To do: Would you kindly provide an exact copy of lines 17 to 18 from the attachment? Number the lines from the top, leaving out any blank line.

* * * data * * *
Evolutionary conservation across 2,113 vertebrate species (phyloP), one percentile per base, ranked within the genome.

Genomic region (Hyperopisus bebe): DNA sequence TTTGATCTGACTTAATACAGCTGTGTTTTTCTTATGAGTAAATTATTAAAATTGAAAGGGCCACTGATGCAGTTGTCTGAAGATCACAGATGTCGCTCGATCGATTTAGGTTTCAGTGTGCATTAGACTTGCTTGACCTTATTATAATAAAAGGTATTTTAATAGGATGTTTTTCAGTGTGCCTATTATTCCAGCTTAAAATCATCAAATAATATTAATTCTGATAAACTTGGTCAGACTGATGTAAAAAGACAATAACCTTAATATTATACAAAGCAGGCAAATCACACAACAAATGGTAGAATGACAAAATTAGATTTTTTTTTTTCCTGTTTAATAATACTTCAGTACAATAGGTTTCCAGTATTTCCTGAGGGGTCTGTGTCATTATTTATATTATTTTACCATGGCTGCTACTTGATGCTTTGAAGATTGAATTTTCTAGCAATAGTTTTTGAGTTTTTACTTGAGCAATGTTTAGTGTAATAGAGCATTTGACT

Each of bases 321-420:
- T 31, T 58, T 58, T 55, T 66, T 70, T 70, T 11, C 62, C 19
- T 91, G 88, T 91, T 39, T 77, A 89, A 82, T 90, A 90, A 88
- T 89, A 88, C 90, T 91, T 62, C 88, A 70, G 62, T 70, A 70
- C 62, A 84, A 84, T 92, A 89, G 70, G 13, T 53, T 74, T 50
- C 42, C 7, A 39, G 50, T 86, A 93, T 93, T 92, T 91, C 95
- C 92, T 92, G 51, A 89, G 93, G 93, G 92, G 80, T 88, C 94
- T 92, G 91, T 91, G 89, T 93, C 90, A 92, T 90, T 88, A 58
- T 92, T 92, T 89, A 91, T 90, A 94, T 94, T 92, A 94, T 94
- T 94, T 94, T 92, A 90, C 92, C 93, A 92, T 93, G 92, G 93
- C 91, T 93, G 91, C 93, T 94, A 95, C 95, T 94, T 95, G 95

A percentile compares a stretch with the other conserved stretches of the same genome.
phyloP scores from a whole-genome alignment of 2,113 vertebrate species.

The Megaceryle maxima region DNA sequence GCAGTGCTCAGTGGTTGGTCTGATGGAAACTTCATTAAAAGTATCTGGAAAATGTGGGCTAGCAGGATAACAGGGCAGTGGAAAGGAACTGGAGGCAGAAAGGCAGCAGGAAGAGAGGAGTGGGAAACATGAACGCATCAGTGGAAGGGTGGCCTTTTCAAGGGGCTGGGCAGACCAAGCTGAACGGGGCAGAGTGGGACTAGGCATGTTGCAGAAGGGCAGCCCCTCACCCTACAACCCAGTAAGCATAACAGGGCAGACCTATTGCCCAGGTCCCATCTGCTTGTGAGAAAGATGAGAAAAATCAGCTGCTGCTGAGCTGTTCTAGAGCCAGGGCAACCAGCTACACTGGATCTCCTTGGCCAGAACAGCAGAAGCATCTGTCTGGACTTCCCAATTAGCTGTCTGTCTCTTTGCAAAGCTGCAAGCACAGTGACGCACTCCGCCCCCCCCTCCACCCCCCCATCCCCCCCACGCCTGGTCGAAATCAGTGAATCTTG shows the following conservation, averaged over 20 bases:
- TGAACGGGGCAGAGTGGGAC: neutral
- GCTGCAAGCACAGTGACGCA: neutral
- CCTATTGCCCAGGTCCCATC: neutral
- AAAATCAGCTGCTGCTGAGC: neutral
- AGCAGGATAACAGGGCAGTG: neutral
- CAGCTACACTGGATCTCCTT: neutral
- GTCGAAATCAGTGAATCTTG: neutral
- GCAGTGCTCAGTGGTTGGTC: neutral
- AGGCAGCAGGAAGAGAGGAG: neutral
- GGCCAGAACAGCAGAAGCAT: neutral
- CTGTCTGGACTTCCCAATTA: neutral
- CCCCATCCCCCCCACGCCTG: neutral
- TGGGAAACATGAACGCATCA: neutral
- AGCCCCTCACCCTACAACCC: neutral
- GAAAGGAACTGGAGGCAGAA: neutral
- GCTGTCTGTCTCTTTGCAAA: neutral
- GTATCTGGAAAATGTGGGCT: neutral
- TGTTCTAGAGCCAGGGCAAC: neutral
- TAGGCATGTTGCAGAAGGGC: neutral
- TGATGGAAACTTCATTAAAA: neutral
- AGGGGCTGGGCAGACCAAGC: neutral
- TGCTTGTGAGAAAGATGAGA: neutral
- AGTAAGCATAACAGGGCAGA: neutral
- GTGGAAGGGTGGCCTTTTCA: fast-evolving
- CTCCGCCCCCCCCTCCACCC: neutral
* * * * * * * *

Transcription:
- TGAACGGGGCAGAGTGGGAC: neutral
- GCTGCAAGCACAGTGACGCA: neutral